4) Use acclimation boxes. This shields the newcomer from attacks from other fish and gets them used to seeing the new fish. It also allows the new fish to adjust a bit so that it is better able to defend itself and know its surroundings better.
5) Mirrors placed in the corner of the tank. For a very aggressive tang, sometimes a mirror placed in the corners will keep the fish flashing and attacking itself rather than harassing a new addition. I've personally never done this but have heard of some limited success.
6) Removal of the problem fish and a re-introduction later. This can work because the tank pecking order is disrupted. The fish will be confused by the change and work out their own new pecking order and be less concerned with harassing the newcomers. Upon reintroduction some few days or months later, assumedly the new fish will not be the tank boss and will not be as territorial as a result (since it is not his territory now - yet)
7) A combination of these ideas. To hedge your bets, mixing strategies may well be worth the effort.
8) If you are planning to add tangs of the same genus, definitely add more than one. I frequently break the rules with tangs. One tank has a PBT and Achilles tang together, another has a PBT, Achilles, and goldrim together. I even have a pair of achilles together (do NOT try this at home). They get along great. This wasn't easy and some fish had to be moved around and they were added simultaneously most of the time. I've always kept purple, yellow, and sailfins as a trio. Again, adding at the same time. They've always gotten along well. I've done this for 12 years with more than three test groups in various tanks on various occasions.
Adding a yellow to an established purple for instance is likely to end in the death of the yellow. Adding an Achilles to a PBT is often murder.
Notice the 2 Achilles tangs, PBT, and Goldrim together in these two photos.9) Adding tangs of larger OR smaller size. There is different logic to this theory, both is probably valid. Add larger less aggressive tangs than your most aggressive tang to intimidate it. Again some may not be intimidated... particularly PBT.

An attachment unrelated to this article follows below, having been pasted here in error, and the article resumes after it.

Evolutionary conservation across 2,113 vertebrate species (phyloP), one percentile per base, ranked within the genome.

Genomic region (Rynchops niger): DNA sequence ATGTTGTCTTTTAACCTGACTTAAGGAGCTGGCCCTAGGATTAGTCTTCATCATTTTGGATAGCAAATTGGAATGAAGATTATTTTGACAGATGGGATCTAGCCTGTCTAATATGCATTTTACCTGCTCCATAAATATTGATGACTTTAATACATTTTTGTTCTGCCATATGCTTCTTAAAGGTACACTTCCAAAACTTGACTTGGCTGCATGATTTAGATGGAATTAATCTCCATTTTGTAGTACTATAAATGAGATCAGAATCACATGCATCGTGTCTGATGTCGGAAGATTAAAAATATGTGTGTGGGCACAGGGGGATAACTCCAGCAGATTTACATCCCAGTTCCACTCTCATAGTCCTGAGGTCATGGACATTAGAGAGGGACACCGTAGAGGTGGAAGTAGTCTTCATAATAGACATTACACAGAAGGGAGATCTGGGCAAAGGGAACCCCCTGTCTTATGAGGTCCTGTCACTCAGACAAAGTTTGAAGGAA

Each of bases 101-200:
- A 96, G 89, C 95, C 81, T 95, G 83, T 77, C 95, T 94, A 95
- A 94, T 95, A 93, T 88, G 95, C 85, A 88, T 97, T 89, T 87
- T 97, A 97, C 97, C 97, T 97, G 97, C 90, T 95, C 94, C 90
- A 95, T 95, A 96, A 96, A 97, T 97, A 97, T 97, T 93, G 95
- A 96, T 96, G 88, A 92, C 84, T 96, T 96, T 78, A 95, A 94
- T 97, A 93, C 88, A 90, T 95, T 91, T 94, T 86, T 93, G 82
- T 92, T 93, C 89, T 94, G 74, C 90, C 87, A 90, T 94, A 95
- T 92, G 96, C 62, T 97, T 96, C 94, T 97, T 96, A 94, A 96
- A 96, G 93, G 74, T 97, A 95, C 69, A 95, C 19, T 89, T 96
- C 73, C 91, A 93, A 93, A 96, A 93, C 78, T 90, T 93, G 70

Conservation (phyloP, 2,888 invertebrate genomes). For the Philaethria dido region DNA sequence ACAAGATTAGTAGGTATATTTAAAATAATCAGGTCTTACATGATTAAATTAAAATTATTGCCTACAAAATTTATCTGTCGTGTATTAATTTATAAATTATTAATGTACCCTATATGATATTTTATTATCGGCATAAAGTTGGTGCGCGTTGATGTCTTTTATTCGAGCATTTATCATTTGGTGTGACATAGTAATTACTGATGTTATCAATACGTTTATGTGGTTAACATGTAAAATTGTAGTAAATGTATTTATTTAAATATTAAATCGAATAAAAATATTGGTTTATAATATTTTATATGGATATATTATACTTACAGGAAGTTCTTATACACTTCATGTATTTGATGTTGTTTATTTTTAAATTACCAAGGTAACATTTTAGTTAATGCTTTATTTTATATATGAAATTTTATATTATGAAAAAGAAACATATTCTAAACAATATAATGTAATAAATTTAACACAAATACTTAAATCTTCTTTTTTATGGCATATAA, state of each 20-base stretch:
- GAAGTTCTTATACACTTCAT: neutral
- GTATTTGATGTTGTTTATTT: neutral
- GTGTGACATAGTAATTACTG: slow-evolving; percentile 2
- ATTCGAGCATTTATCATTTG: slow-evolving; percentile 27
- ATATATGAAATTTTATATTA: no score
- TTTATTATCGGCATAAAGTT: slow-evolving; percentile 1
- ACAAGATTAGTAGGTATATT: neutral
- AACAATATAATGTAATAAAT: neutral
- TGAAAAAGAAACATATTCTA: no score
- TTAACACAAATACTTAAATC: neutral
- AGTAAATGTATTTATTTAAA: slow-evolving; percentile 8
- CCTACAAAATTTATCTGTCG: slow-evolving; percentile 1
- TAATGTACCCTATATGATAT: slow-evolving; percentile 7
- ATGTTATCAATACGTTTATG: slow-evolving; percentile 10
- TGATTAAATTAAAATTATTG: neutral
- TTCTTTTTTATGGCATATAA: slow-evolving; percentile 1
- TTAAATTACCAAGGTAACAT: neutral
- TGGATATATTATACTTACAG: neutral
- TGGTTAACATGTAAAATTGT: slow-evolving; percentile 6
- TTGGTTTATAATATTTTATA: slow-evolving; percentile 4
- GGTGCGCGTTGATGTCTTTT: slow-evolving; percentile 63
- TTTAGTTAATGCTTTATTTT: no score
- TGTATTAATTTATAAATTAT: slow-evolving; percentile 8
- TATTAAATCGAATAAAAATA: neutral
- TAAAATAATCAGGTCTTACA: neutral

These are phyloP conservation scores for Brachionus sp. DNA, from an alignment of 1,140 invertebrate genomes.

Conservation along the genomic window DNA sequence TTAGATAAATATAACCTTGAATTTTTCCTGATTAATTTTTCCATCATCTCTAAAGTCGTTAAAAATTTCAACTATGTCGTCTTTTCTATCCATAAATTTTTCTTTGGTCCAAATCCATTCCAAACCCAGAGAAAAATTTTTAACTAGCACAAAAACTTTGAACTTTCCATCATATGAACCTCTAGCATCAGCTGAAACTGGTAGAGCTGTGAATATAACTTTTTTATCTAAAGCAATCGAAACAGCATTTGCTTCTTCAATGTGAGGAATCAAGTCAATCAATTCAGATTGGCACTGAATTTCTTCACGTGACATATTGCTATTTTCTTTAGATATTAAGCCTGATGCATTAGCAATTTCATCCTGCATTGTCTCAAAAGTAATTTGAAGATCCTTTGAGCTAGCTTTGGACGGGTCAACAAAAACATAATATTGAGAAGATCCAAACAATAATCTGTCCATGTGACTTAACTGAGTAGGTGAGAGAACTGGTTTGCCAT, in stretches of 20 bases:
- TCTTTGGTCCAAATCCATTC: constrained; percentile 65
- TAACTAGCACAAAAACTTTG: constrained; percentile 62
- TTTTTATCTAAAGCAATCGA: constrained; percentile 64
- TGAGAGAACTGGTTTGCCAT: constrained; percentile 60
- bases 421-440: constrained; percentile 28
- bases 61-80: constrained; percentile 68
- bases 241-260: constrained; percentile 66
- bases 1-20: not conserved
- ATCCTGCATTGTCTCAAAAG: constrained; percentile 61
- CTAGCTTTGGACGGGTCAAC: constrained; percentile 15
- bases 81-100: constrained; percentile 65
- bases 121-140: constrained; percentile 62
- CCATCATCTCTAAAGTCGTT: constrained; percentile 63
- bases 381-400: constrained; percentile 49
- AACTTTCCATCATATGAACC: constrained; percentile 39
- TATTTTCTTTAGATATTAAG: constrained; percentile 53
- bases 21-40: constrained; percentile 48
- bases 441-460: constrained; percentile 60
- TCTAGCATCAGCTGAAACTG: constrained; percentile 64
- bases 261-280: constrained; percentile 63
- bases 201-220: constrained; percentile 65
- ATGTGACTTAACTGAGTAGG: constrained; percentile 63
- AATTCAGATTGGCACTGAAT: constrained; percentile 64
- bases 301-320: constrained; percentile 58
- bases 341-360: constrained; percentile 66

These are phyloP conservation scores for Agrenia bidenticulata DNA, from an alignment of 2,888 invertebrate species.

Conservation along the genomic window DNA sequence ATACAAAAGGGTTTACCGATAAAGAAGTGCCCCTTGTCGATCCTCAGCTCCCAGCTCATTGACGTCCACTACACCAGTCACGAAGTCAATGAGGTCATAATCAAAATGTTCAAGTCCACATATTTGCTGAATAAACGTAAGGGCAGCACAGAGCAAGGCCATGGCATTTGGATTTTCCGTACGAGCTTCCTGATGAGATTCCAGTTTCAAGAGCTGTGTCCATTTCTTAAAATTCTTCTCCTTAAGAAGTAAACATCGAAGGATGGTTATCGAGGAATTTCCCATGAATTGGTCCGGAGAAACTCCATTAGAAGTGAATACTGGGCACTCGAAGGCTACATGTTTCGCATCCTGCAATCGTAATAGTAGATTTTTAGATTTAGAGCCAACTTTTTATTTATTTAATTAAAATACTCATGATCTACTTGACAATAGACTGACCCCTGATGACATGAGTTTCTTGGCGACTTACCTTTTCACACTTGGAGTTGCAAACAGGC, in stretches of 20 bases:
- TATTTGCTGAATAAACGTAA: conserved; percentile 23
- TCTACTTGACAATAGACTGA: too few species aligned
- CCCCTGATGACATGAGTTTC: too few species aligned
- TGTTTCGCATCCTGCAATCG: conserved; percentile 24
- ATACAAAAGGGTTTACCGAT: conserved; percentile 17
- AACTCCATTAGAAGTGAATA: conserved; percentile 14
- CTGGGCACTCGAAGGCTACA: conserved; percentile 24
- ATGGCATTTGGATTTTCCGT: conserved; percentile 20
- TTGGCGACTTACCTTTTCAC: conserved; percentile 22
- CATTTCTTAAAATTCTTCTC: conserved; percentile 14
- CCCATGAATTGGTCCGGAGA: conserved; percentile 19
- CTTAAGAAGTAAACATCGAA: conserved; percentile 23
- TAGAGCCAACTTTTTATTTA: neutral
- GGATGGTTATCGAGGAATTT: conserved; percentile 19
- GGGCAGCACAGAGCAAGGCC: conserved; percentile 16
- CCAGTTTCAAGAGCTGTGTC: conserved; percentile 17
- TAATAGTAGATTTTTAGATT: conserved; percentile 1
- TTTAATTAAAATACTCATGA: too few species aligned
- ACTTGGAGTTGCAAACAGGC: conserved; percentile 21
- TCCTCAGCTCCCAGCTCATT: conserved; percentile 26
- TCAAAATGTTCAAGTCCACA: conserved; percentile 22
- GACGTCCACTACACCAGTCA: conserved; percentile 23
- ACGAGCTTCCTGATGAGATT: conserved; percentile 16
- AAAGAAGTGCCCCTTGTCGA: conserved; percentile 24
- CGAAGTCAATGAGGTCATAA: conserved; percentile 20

Adding smaller tangs may make sense because the existing tang may see them as LESS of a threat for dominance in the pecking order (but still a threat to its food sources...)
Many people have different opinions but the only steadfast rule I follow is not to add tangs of the same exact size unless I am adding them in groups.
Conclusion:Understand that none of this is fool proof. Powder blue tangs in particular are notorious for holding a permanent grudge. Months of time apart will not work if they have a "personal vendetta" to destroy a fish-- not always a tang, either.
Sohal tangs IME are not nearly as aggressive as people make them out to be. I hypothesize that a few people had terror sohal tangs and their stories keep getting repeated by other members and shared with others. As such, they get a worse rep than they deserve because of the same stories being told by several reefers. Honestly I don't even rank sohal tangs in the top 5 most aggressive tangs, although it is on my list because I've not owned all tangs
My list is this: (I'm only ranking tangs I've actually had experience with). This is just an opinion after having several of each species over the years in multiple tanks. I will mark how many I have currently of each.
1) powder blue (2)
2) purple (1)
4) yellow (1)
5) desjarini sailfin (1)
6) Sohal (1)
7) Clown (1)
8) powder brown (1)
9) Achilles (2) - most are docile but the nasty are up there with PBT
10) Atlantic blue (1)
11) goldrim/white cheek
12) Kole (1)
14) YB hippo (1)
15) Chevron (1)
16) blonde naso (1)
I've also had an orange shoulder and scopus for a short while when I started out. Although it's been awhile I would rank them towards the bottom with aggression. Same with chocolate tangs. Onee fish for a short time is not a great sample size to draw conclusions with so I lean in others' experiences.